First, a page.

Asking for It is an erotic, adult novel about a graduate student name Vivienna Charles who lives in fear. She is actually afraid of her own desires and ashamed to admit her fantasies. Her fantasies involve being taken by force–she wants to be completely dominated by a man without any mercy. The male lead, Jonah Marks, learns Vivienna’s secret and he makes her an offer. They’re almost strangers to each other but they meet in secret to fulfill her fantasy and come to an arrangement that is quite twisted.
There is a cliffhanger in the end that is rather frustrating but otherwise this is a well-written novel. It does have plenty of steamy sex scenes but it also has a psychological aspect to the actual plot. I do think it could have worked better as a standalone novel but everyone seems to be aiming for series these days…
Whether people like it or not, some women do have rape fantasies. In reality, though, no woman wants to be actually raped. It’s about being willingly taken by force. Studies have shown even feminist women have rape fantasies, but that does not mean they actually want to be raped or that there is something wrong with them. It’s great that the novel highlights this taboo subject and freely discusses rape fantasies and forbidden love. It was interesting to learn about the root cause behind Vivienna’s fantasies–they stemmed from an ugly part in her life. As the reader, I did fell sympathetic towards her because she felt helpless and could not help her feelings, her desires, and her fantasies.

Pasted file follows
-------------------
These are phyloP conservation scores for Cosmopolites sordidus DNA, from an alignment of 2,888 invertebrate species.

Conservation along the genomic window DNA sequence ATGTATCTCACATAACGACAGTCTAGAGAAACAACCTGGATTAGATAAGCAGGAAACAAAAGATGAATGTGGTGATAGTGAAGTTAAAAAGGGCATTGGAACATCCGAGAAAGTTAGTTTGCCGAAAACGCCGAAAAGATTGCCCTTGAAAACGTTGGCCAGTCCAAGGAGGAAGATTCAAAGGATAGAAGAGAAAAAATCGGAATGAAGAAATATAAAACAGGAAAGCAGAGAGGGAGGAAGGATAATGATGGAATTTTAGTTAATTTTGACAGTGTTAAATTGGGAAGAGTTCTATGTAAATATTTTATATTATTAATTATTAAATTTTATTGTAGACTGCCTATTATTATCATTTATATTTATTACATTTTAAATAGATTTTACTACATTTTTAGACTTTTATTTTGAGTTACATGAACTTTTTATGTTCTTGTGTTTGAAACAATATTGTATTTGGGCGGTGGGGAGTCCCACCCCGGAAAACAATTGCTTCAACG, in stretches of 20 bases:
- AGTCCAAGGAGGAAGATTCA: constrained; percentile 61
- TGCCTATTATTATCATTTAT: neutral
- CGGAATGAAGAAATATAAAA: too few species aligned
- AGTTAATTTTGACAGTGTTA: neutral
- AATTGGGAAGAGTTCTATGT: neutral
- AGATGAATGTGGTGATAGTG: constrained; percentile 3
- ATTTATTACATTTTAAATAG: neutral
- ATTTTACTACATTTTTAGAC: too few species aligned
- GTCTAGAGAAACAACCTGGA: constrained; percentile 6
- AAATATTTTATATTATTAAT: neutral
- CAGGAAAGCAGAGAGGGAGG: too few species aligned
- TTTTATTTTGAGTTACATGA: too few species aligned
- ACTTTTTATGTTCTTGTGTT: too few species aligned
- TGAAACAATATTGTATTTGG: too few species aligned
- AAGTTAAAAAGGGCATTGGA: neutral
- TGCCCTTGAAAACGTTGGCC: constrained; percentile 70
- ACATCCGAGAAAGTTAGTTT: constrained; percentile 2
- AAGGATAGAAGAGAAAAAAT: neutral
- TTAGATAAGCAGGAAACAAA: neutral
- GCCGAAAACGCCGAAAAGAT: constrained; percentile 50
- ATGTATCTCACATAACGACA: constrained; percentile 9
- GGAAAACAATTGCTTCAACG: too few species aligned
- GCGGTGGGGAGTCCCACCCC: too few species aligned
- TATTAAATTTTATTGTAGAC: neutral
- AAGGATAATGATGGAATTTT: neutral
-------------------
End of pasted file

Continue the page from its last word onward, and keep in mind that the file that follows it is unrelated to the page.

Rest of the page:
This is definitely not a read for everyone since the two main characters grapple with desires many would consider shameful and unacceptable. There’s really nothing wrong with being yourself unless it’s harmful physically or emotionally. The romance isn’t non-consensual and does have aspects of intimacy. The rape fantasy aspect exists but the characters are both willing participants.
Asking for It is full of erotic scenes but there is plenty of focus on character development. I think the romance between the characters will likely be further developed in the sequel.
Benish Khan has her B.A in Psychology and Religion from the University of New York. She’s a psychologist and artist by day, and a bookworm by night. She currently blogs at feministreflections.com.
Review copy was provided free of any obligation by Berkley. No monetary or any other form of compensation was received.